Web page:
Friday, March 16, 2012

Public Speaking - Projector Set Up

When using projected visuals, or any visuals, it is important to incorporate them into your presentation from the beginning. You will want to plan your visuals to enhance your presentation. You don't want them to compete with you for attention.

Decide early what percentage of your presentation will be based on visuals. This will help you decide how to seat the audience for maximum comfort. It will also help you make screen placement decisions. A very high percentage of visual use may warrant a more central screen placement. In this case, you would stand off to the side. You don't want the audience to try to look through you to see the screen.

Make sure there are one or two spare projection bulbs with the projector and that they work. You should figure out ahead of time how to change the bulb if it does burn out. It's even better to use a projector that allows you to switch bulbs instantly if one burns out. Don't forget to check both bulbs before the presentation.

Please, oh please, locate the on/off switch before you get started. If you have faithfully checked out the bulbs, this chore would have been done automatically. Nothing will make you look worse than fumbling around with simple equipment. OK, maybe continually tripping over the microphone cord might make you look worse. You may as well write on the flip chart, (since you can't get the overhead turned on) I haven't prepared for this presentation.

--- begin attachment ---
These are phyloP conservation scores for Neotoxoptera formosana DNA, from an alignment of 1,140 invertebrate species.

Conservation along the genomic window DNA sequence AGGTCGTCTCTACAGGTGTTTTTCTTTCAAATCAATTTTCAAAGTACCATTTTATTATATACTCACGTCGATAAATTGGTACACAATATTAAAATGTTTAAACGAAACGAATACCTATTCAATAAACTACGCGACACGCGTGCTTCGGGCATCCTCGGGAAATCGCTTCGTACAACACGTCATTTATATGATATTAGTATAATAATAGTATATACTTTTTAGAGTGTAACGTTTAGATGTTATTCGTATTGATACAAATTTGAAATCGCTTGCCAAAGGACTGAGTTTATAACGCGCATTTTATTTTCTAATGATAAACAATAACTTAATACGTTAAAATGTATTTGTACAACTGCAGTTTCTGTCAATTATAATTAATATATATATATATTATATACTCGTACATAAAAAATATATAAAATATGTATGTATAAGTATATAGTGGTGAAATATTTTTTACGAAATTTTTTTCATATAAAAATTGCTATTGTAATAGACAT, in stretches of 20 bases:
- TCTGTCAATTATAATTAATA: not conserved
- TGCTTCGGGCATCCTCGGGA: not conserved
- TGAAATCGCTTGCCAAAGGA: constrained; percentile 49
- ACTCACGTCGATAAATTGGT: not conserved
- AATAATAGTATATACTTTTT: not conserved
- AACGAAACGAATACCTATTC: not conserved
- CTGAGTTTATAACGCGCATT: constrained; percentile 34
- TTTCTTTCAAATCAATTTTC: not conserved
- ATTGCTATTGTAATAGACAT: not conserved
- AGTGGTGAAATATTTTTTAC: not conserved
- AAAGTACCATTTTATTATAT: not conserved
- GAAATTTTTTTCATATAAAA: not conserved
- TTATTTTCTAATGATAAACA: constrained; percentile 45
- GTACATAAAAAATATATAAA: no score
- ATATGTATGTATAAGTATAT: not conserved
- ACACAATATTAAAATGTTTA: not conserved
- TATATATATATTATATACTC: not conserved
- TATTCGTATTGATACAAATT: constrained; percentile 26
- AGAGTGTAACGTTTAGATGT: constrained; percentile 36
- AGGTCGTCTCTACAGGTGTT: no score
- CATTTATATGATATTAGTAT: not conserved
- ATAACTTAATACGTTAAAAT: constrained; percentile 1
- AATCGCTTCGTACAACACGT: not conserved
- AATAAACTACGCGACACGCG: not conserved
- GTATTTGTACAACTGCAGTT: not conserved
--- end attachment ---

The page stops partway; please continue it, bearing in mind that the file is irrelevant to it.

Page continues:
Also, have a backup plan. All your bulbs may blow, the electricity may go out, or the last presenter may pick up and run off with your overheads. You should never miss a beat if you have an equipment failure. Have an exercise ready to go while you work with the equipment or take a short break and get a new piece of equipment (you already know who to call and what spare equipment is available, don't you?). If you aren't using surprise visuals, you could reproduce them in the handout material just in case all your equipment malfunctions. In any case, never lose your sense of humor and to borrow from a famous fashion designer whose name I can't remember, "Never let them see you sweat."

More tips on great presentations...

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